A multivariate cointegrated modelling approach in testing temporal causality between energy consumption, real income and prices with an application to two Asian LDCs
AbstractUnlike previous studies on the casual relationship between energy consumption and economic growth, this paper illustrates how the finding of cointegration(i.e. long-term equilibrium relationship) between these variables, may be used in testing Granger causality. Based on the most recent Johansen's multiple cointegration tests preceded by various unit root or nonstationarity tests, we test for cointegration between total energy consumption, real income and price level of two Asian LDCs: Thailand and Sri Lanka. Nonrejection of cointegration between variables rules out Granger noncausality and implies at least one way of Granger-causality either unidirectional or bidirectional. Secondly, by using a dynamic vector error-correction model, we then analyse the direction of Granger-causation and hence the within-sample Grangerexogeneity or endogeneity of each of the variables. Thirdly, the relative strength of the causality is gauged (through the dynamic variance decomposition technique) by decomposing the total impact of an unanticipated shock to each of the variables beyond the sample period, into proportions attributable to shocks in the other variables including its own, in the multivariate system. Finally, these response paths of shocks to the system are traced out using impulse response graphs. Results based on these four tools of methodology, broadly indicate that all three variables are cointegrated and exhibit two common trends within each system. Energy consumption seems to be relatively exogenous as neither income nor prices seems to Granger cause this variable via any of the channels where potential casuality may occur. Though, energy consumption itself plays an important role in influencing income and prices by varying degrees of significance for each country. Overall, shocks to the system seemed to have had a more sustained if not pronounced effect in Thailand than in Sri Lanka.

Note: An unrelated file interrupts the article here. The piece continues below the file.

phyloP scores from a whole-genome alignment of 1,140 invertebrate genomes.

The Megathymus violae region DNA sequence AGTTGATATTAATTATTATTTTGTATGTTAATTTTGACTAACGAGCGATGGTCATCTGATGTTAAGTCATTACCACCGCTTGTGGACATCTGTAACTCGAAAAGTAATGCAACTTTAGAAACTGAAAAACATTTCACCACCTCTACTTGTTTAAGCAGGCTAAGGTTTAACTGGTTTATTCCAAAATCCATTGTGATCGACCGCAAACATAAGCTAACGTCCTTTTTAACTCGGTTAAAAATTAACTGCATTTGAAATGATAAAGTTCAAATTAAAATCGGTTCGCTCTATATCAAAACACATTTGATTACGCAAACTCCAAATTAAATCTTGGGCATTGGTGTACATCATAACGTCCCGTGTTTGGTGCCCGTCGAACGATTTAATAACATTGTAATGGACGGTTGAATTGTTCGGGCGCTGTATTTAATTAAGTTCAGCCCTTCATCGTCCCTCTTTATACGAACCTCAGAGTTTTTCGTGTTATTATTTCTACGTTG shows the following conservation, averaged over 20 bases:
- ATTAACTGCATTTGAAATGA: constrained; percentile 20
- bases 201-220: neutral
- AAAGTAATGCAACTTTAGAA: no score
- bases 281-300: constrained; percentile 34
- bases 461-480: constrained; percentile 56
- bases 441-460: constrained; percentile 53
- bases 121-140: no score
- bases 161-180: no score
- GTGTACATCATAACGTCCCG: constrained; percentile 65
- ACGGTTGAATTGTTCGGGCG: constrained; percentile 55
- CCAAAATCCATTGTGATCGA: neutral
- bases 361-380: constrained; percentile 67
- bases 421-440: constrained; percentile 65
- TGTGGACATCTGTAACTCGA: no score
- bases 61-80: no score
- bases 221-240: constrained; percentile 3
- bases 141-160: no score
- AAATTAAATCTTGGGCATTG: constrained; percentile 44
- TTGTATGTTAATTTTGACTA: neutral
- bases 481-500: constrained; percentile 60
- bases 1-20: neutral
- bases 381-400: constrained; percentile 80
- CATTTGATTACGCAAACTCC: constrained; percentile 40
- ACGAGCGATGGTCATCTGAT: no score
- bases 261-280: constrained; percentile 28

Download InfoIf you experience problems downloading a file, check if you have the proper application to view it first. In case of further problems read the IDEAS help page. Note that these files are not on the IDEAS site. Please be patient as the files may be large.
Bibliographic InfoArticle provided by Taylor & Francis Journals in its journal Applied Economics.
Volume (Year): 30 (1998)
Issue (Month): 10 ()
Contact details of provider:
Web page: http://www.tandfonline.com/RAEC20
You can help add them by filling out this form.
CitEc Project, subscribe to its RSS feed for this item.
This item has more than 25 citations. To prevent cluttering this page, these citations are listed on a separate page. reading list or among the top items on IDEAS.Access and download statisticsgeneral information about how to correct material in RePEc.
For technical questions regarding this item, or to correct its authors, title, abstract, bibliographic or download information, contact: (Michael McNulty).
If references are entirely missing, you can add them using this form.